FedEx slump triggers market sell-off amid global slowdown fears

FedEx, one of the world’s largest logistics companies, reported disappointing earnings and revenue for its fiscal second quarter on Tuesday, sending its shares down by more than 12%. The company also lowered its guidance for the full year, citing labor shortages, supply chain disruptions, and rising costs.

FedEx said it earned $2.72 per share on revenue of $22.6 billion, missing analysts’ estimates of $3.18 per share on revenue of $23.1 billion. The company also said it expects to earn between $14.40 and $15.40 per share for the fiscal year 2024, down from its previous range of $16.30 to $17.60 per share.

The company blamed the weak results on several factors, including the impact of Hurricane Ida, which disrupted its operations in the U.S. Gulf Coast, the ongoing Covid-19 pandemic, which reduced air cargo capacity and increased fuel prices, and the global chip shortage, which affected its vehicle fleet and customer demand.

FedEx slump triggers market sell-off amid global slowdown fears
FedEx slump triggers market sell-off amid global slowdown fears

FedEx also said it faced challenges in hiring and retaining workers, especially drivers and package handlers, amid a tight labor market. The company said it increased wages and incentives, but still struggled to fill positions and meet service levels.

FedEx warns of a worldwide recession

FedEx’s performance is often seen as a bellwether for the general economy, as it reflects the demand for goods and services across various sectors and regions. Therefore, when FedEx issued a bleak outlook, it was a warning for investors and policymakers that the global recovery may be losing momentum.

FedEx CEO Raj Subramaniam said on CNBC’s “Mad Money” that the company is a “reflection of everybody else’s business” and that he expects a “worldwide recession” in the near future. He said the company is facing “unprecedented challenges” and “unpredictable volatility” in the global environment.

Subramaniam said the company is taking actions to improve its profitability and efficiency, such as closing offices, parking planes, reducing expenses, and investing in technology. He also said the company is optimistic about the long-term growth opportunities, especially in e-commerce, which has been a key driver of its revenue during the pandemic.

However, Subramaniam’s comments spooked the market, as they suggested that the global economy may be heading for a slowdown or even a contraction, amid rising inflation, supply chain bottlenecks, and the emergence of new Covid-19 variants.

Market reacts to FedEx’s warning

FedEx’s warning triggered a market sell-off on Wednesday, as investors feared that the global economy may be losing steam and that corporate earnings may suffer. The S&P 500 index fell by 1.47%, its largest decline in one session since September. The Dow Jones Industrial Average dropped by 1.31%, while the Nasdaq Composite slid by 1.34%.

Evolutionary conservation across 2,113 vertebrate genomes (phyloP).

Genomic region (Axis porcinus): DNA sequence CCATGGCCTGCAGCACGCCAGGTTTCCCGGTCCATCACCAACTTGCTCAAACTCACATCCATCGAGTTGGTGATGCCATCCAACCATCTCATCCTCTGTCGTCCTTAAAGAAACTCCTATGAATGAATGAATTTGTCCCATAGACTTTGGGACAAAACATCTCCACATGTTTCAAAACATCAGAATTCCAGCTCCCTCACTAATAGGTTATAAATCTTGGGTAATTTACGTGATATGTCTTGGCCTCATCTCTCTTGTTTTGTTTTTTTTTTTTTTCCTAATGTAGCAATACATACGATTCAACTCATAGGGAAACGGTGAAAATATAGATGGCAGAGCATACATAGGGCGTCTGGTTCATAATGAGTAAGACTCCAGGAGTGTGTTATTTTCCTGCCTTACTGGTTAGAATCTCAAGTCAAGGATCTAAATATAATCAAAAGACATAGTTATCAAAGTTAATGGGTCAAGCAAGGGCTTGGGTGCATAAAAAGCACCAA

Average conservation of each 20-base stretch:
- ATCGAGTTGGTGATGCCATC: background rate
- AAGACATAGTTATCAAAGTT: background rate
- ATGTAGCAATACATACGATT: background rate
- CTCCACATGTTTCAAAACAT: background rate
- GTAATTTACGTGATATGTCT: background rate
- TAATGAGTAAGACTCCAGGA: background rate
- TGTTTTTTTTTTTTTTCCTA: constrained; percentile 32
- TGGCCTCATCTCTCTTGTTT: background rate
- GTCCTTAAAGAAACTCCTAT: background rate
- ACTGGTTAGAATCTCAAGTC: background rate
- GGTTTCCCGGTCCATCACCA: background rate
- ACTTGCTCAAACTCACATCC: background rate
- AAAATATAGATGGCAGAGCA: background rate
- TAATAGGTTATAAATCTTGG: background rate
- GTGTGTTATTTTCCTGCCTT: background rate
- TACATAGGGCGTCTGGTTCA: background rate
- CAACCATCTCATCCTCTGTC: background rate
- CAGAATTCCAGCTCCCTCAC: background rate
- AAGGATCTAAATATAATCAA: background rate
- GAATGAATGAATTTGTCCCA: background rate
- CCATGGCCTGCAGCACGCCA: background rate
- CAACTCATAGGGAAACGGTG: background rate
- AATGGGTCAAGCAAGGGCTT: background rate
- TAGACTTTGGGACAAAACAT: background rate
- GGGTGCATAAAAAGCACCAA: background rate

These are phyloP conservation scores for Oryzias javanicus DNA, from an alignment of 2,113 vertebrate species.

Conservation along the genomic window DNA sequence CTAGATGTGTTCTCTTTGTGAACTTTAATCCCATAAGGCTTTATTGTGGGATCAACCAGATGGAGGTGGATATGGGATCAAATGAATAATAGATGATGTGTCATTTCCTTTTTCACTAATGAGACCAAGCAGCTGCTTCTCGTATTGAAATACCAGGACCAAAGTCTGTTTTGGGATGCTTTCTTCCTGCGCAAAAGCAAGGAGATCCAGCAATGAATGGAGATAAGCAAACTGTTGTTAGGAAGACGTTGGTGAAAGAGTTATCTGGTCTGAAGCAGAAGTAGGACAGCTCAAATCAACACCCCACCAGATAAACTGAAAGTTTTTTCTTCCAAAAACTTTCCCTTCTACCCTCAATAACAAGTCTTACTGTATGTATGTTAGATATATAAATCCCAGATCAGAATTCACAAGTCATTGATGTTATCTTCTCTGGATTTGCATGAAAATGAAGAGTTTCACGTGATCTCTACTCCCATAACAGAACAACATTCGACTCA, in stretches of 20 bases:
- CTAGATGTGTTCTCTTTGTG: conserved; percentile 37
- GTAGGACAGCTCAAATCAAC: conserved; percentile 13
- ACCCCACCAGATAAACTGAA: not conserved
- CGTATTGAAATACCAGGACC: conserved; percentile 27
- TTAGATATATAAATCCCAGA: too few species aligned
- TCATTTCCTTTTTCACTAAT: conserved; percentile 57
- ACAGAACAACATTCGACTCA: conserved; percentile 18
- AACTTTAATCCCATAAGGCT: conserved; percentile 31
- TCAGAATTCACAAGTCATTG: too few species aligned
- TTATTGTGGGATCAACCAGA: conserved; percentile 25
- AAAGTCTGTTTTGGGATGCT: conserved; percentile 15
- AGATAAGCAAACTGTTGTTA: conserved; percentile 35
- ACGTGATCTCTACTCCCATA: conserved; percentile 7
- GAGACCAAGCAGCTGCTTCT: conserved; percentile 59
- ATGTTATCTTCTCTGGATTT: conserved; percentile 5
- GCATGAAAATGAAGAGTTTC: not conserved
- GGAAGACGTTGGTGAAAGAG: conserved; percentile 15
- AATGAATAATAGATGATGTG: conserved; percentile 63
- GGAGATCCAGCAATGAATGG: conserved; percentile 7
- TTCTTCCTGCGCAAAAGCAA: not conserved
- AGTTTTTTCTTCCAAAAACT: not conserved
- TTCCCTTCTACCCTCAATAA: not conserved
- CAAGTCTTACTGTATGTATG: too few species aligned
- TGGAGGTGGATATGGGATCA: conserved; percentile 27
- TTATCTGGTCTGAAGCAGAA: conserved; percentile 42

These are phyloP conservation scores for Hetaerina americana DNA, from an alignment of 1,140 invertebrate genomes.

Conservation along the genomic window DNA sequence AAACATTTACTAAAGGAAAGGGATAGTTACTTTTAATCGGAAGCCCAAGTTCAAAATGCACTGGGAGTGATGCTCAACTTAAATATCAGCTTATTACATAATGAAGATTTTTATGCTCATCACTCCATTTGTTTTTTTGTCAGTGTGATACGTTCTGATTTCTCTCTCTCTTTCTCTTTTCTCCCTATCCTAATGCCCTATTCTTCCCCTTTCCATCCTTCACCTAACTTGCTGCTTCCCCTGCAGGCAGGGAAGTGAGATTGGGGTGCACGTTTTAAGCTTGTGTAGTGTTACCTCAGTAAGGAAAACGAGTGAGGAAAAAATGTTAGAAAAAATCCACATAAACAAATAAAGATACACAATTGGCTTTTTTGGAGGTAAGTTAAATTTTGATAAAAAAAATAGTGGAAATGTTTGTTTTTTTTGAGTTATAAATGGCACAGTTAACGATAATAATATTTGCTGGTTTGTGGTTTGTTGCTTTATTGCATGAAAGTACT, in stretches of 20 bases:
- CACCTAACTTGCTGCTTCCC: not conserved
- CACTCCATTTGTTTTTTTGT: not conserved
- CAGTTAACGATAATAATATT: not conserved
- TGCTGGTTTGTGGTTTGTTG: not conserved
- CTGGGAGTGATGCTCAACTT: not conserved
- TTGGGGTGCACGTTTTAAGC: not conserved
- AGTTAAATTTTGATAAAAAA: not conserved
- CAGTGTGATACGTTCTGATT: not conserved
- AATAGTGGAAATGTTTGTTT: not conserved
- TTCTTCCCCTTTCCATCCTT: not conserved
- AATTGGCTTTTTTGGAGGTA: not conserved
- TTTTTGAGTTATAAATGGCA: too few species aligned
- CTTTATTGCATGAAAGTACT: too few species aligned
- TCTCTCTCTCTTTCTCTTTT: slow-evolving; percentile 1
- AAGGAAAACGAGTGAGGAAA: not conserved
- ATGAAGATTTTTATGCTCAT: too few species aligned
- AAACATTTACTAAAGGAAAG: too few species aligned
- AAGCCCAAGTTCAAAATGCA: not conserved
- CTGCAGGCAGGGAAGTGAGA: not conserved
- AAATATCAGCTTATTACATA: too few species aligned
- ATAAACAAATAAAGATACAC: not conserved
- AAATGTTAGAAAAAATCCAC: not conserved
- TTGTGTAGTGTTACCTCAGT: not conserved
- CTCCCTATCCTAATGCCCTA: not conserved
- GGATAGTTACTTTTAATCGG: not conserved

The transportation sector, which includes FedEx and its rivals, was among the worst performers, as it is sensitive to changes in economic activity and consumer spending. The Dow Jones Transportation Average, which tracks 20 transportation companies, plunged by 2.64%, its biggest drop since June.

Other sectors that rely on global trade and demand, such as energy, materials, and industrials, also suffered losses, as they faced the risk of lower revenues and higher costs. The energy sector was the worst performer in the S&P 500, falling by 3.36%, as oil prices declined amid expectations of lower demand.

Meanwhile, sectors that are seen as more defensive and stable, such as utilities, health care, and consumer staples, outperformed the broader market, as they offer higher dividends and lower volatility. The utilities sector was the only one in the S&P 500 that ended the day in positive territory, rising by 0.18%.

Analysts weigh in on FedEx’s warning

Analysts had mixed reactions to FedEx’s warning, as some saw it as a sign of the global economy’s weakness, while others attributed it to the company’s own shortcomings. Some analysts also questioned the company’s ability to achieve its long-term goals, given the current challenges and uncertainties.

Some analysts said FedEx’s warning reflected the global economy’s slowdown and the impact of the Covid-19 pandemic, which have affected many industries and regions. They said the company’s results and outlook were consistent with the recent data and forecasts that showed a moderation in growth and a rise in inflation.

For example, Morgan Stanley analyst Ravi Shanker said in a note that FedEx’s warning was “not a surprise” and that it confirmed the “global slowdown thesis” that the bank has been advocating. He said the company’s results were “in line with the broader macro data” and that the company’s guidance was “realistic”.

Other analysts said FedEx’s warning was more related to the company’s own problems and its failure to adapt to the changing market conditions. They said the company lagged behind its competitors, such as UPS and DHL, in terms of service quality, cost efficiency, and innovation.

For instance, Bank of America analyst Ken Hoexter said in a note that FedEx’s warning was “self-inflicted” and that it showed the company’s “lack of execution”. He said the company’s results were “disappointing” and that the company’s guidance was “unrealistic”.

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